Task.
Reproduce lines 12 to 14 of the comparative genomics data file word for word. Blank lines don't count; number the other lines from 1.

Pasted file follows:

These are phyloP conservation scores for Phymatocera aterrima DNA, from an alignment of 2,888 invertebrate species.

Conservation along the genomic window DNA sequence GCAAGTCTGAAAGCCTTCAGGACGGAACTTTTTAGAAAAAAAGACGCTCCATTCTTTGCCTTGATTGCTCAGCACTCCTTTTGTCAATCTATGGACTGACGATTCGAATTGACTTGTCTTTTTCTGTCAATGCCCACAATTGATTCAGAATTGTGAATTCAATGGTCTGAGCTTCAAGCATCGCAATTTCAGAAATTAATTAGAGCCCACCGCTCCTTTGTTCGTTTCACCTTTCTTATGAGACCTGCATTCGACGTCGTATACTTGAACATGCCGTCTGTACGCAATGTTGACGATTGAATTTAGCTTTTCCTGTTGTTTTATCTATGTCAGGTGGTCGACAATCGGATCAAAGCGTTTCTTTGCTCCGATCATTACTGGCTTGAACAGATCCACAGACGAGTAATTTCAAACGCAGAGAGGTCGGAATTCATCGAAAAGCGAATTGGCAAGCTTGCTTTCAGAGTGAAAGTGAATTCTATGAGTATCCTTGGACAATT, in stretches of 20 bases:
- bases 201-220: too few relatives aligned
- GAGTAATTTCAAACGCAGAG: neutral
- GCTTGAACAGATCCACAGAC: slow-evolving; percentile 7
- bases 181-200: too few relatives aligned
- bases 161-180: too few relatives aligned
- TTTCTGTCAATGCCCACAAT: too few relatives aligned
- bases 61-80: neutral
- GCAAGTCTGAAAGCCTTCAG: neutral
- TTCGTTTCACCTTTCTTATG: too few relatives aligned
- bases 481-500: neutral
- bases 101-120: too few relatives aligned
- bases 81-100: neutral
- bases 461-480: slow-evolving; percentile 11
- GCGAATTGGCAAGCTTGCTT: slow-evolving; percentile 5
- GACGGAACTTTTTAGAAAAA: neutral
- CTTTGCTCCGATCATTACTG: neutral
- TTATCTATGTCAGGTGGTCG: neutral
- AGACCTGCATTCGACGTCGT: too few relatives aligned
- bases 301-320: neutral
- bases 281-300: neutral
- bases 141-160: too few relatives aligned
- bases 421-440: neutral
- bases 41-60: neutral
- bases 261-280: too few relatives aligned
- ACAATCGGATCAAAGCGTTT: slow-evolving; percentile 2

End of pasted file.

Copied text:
- bases 481-500: neutral
- bases 101-120: too few relatives aligned
- bases 81-100: neutral